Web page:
the rh bill is not anti-children. in fact the rh bill is from the perspective of the parents, the married couple not children. the rh bill empowers the woman, the couple and the family into giving them the tools, education and service to enable them to successfully meet their desired number of children and age spacing of their children.
rh bill advocates knew what aquino meant. to a large extent the anti rh bill groups also knew what the president meant. they know it so well that they have reacted badly to the mention of the rh bill in the SONA. in fact CBCP has already launched an attack on aquino one day after the SONA.
malacanang apparently also knew what aquino said, actually what aquino failed to say and that is the reason why they felt compelled to clarify what aquino said during the SONA.
PNoy backing same RH Bill in CongressBy Willard Cheng, ABS-CBN NewsPosted at 07/24/2012 4:07 PM | Updated as of 07/24/2012 10:48 PMMANILA, Philippines – Malacañang said President Aquino was referring to the same consolidated bill on reproductive health (RH) now pending in Congress when he made a pitch for the passage of the responsible parenthood bill in his State of the Nation Address (SONA).
Deputy Presidential spokesperson Abigail Valte said the draft bill submitted by the Palace has been consolidated with the version being pushed by advocates of reproductive health in Congress.
It has the title “An Act Providing for a Comprehensive Policy on Responsible Parenthood, Reproductive Health, and Population and Development, and for other purposes.”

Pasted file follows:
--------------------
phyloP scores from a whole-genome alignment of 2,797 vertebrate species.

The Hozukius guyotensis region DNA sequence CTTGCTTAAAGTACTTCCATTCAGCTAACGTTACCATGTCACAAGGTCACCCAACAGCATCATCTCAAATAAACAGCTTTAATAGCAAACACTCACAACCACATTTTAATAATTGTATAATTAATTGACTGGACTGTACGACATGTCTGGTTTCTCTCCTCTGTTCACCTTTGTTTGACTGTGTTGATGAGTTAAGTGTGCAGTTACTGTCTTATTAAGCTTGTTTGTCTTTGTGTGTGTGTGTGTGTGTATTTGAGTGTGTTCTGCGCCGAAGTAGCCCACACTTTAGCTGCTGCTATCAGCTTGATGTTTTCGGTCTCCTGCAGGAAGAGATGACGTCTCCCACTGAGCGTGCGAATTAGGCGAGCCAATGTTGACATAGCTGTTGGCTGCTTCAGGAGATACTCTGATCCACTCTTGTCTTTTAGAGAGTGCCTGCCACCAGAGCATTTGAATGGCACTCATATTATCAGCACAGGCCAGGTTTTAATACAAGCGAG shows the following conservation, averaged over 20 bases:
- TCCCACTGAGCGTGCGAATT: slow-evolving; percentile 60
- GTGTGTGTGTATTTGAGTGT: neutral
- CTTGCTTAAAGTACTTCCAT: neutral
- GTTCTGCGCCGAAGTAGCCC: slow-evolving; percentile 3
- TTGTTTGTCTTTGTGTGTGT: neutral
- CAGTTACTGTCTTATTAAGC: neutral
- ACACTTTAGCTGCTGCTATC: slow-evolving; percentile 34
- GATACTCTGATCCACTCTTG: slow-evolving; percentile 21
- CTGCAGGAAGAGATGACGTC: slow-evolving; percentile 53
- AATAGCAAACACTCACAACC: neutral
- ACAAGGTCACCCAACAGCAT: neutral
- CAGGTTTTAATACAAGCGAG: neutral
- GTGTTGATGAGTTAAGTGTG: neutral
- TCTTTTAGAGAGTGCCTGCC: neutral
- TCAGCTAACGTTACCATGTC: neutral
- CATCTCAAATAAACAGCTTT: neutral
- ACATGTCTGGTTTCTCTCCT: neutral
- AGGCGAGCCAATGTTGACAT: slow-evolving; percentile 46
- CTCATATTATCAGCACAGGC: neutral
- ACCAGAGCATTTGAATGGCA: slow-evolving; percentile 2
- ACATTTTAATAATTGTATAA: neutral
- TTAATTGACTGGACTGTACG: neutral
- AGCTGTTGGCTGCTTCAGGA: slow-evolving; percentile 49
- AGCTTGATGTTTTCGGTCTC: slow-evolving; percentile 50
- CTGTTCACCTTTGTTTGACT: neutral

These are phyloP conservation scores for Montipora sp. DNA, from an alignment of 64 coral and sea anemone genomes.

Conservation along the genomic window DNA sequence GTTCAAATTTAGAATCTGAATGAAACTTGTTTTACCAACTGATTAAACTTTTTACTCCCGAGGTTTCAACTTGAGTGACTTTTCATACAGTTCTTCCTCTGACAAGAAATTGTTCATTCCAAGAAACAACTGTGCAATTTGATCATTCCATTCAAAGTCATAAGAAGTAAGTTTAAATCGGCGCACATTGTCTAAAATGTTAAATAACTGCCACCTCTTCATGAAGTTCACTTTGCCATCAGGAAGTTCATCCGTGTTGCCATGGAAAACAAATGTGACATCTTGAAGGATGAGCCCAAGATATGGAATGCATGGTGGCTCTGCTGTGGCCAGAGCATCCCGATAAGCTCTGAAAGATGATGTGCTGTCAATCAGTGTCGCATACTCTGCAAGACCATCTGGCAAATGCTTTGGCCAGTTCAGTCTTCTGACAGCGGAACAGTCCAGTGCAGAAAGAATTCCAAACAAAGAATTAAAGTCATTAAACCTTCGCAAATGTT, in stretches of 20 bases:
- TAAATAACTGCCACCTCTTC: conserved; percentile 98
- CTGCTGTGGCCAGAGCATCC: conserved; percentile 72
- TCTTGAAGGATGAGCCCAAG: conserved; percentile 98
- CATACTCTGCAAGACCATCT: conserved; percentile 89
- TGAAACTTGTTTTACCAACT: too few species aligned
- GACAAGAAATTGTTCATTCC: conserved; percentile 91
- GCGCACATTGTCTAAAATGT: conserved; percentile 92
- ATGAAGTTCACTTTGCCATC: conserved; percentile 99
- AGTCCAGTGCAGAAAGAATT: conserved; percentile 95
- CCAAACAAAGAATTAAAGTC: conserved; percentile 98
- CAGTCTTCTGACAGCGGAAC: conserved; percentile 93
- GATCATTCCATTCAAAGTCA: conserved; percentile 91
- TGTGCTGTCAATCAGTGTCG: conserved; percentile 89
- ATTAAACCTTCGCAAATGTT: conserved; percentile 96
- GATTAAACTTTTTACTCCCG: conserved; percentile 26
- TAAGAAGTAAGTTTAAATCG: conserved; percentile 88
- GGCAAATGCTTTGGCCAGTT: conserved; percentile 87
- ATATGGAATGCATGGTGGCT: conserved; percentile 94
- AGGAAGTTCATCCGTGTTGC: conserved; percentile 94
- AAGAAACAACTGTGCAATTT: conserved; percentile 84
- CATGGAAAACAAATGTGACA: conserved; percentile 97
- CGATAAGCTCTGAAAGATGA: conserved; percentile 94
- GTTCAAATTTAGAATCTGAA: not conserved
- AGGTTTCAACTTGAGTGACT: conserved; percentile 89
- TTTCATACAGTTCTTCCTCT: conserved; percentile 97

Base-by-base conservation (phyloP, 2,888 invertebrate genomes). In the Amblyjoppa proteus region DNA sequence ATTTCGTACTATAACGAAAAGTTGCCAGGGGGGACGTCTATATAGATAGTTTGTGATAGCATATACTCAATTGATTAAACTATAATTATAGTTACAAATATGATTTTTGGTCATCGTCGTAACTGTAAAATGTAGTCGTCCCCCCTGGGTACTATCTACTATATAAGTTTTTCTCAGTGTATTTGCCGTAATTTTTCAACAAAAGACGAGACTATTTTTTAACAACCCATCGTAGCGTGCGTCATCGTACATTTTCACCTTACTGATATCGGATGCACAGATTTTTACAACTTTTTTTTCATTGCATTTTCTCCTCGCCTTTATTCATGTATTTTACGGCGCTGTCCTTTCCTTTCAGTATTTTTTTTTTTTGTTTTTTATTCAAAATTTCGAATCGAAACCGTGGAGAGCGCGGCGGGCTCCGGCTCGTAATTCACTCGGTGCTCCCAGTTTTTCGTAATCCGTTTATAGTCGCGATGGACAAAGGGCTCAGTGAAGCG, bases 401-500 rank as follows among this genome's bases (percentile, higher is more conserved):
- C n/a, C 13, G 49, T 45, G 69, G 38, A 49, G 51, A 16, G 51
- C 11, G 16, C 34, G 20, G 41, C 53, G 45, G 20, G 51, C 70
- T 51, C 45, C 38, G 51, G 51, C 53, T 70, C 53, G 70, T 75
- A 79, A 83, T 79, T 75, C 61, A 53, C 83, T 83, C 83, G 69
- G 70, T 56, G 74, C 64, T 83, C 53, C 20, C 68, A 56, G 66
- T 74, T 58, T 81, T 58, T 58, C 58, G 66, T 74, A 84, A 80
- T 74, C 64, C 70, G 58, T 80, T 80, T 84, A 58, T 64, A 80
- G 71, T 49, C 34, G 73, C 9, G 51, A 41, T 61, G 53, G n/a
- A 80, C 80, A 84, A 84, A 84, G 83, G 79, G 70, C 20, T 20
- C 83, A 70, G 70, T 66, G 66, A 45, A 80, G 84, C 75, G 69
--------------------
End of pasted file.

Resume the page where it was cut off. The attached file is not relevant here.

The Palace, however, prefers to use the shorthand “Responsible Parenthood bill” in referring to it.
The measure was included in the list of the administration’s priority bills during the meeting of the LEDAC.
“Ang punto po ‘non, ang dulo po ‘non, na-consolidate na po ‘yung anim na pending (bills) in Congress sponsored by Representatives (Edcel) Lagman, (Janette) Garin, (Arlene) Bag-Ao, (Walden) Bello, (Rodolfo) Biazon, (Augusto) Syjuco, (Luz) Ilagan, and (Emmi) De Jesus… into House Bill 4244. Ang title po nito, ‘An Act Providing for a Comprehensive Policy on Responsible Parenthood, Reproductive Health, and Population and Development, and for other purposes.’ So ‘yun na po ‘yon. It has been consolidated with the pending bills,” Valte said.
“The bill submitted by the Palace took into consideration the dialogues that our officials had with members of the Church and also with members of pro-RH advocacy groups. So ‘yun na po ‘yung dulo niya. It’s House Bill 4244.” She added.
The Palace reiterated the President’s position on responsible parenthood. Valte said:
“First, the President is against abortion. This is a reiteration of the President’s position that he has, time and again, enunciated even from the campaign when he was running for president.
“Second, the President is in favor of giving couples the right to choose how best to manage their families so that in the end their welfare and that of their children are best served…